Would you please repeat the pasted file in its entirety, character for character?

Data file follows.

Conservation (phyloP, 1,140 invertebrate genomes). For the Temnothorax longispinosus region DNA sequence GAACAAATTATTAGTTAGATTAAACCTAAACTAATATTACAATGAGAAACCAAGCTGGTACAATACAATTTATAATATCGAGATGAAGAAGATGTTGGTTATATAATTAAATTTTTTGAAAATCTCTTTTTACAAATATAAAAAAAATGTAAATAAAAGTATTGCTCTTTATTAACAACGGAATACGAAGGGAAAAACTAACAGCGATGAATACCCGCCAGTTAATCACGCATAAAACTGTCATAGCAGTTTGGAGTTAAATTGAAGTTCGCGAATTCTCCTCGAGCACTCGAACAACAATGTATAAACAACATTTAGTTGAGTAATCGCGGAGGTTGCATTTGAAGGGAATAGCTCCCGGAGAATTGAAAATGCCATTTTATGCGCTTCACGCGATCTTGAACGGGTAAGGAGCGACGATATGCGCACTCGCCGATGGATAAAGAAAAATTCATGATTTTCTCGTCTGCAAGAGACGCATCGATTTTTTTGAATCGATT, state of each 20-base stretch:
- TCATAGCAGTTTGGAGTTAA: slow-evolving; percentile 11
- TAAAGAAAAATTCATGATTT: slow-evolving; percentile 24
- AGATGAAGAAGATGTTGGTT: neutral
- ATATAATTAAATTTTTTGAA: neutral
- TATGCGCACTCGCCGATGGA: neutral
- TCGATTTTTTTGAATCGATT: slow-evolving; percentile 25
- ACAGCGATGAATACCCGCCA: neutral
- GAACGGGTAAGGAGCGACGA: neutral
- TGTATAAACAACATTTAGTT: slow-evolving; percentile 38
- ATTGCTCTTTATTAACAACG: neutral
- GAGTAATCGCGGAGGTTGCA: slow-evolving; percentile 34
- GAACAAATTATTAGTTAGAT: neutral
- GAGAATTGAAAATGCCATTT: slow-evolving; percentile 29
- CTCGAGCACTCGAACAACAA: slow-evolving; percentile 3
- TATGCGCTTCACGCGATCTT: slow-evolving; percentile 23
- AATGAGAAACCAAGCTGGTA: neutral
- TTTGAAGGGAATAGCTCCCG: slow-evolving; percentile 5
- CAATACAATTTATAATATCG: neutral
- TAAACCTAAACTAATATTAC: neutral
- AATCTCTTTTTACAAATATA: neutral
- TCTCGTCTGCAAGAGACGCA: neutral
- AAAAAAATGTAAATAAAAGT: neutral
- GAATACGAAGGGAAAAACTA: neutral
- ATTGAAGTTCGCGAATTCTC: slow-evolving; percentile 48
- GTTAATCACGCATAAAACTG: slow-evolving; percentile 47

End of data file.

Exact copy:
Conservation (phyloP, 1,140 invertebrate genomes). For the Temnothorax longispinosus region DNA sequence GAACAAATTATTAGTTAGATTAAACCTAAACTAATATTACAATGAGAAACCAAGCTGGTACAATACAATTTATAATATCGAGATGAAGAAGATGTTGGTTATATAATTAAATTTTTTGAAAATCTCTTTTTACAAATATAAAAAAAATGTAAATAAAAGTATTGCTCTTTATTAACAACGGAATACGAAGGGAAAAACTAACAGCGATGAATACCCGCCAGTTAATCACGCATAAAACTGTCATAGCAGTTTGGAGTTAAATTGAAGTTCGCGAATTCTCCTCGAGCACTCGAACAACAATGTATAAACAACATTTAGTTGAGTAATCGCGGAGGTTGCATTTGAAGGGAATAGCTCCCGGAGAATTGAAAATGCCATTTTATGCGCTTCACGCGATCTTGAACGGGTAAGGAGCGACGATATGCGCACTCGCCGATGGATAAAGAAAAATTCATGATTTTCTCGTCTGCAAGAGACGCATCGATTTTTTTGAATCGATT, state of each 20-base stretch:
- TCATAGCAGTTTGGAGTTAA: slow-evolving; percentile 11
- TAAAGAAAAATTCATGATTT: slow-evolving; percentile 24
- AGATGAAGAAGATGTTGGTT: neutral
- ATATAATTAAATTTTTTGAA: neutral
- TATGCGCACTCGCCGATGGA: neutral
- TCGATTTTTTTGAATCGATT: slow-evolving; percentile 25
- ACAGCGATGAATACCCGCCA: neutral
- GAACGGGTAAGGAGCGACGA: neutral
- TGTATAAACAACATTTAGTT: slow-evolving; percentile 38
- ATTGCTCTTTATTAACAACG: neutral
- GAGTAATCGCGGAGGTTGCA: slow-evolving; percentile 34
- GAACAAATTATTAGTTAGAT: neutral
- GAGAATTGAAAATGCCATTT: slow-evolving; percentile 29
- CTCGAGCACTCGAACAACAA: slow-evolving; percentile 3
- TATGCGCTTCACGCGATCTT: slow-evolving; percentile 23
- AATGAGAAACCAAGCTGGTA: neutral
- TTTGAAGGGAATAGCTCCCG: slow-evolving; percentile 5
- CAATACAATTTATAATATCG: neutral
- TAAACCTAAACTAATATTAC: neutral
- AATCTCTTTTTACAAATATA: neutral
- TCTCGTCTGCAAGAGACGCA: neutral
- AAAAAAATGTAAATAAAAGT: neutral
- GAATACGAAGGGAAAAACTA: neutral
- ATTGAAGTTCGCGAATTCTC: slow-evolving; percentile 48
- GTTAATCACGCATAAAACTG: slow-evolving; percentile 47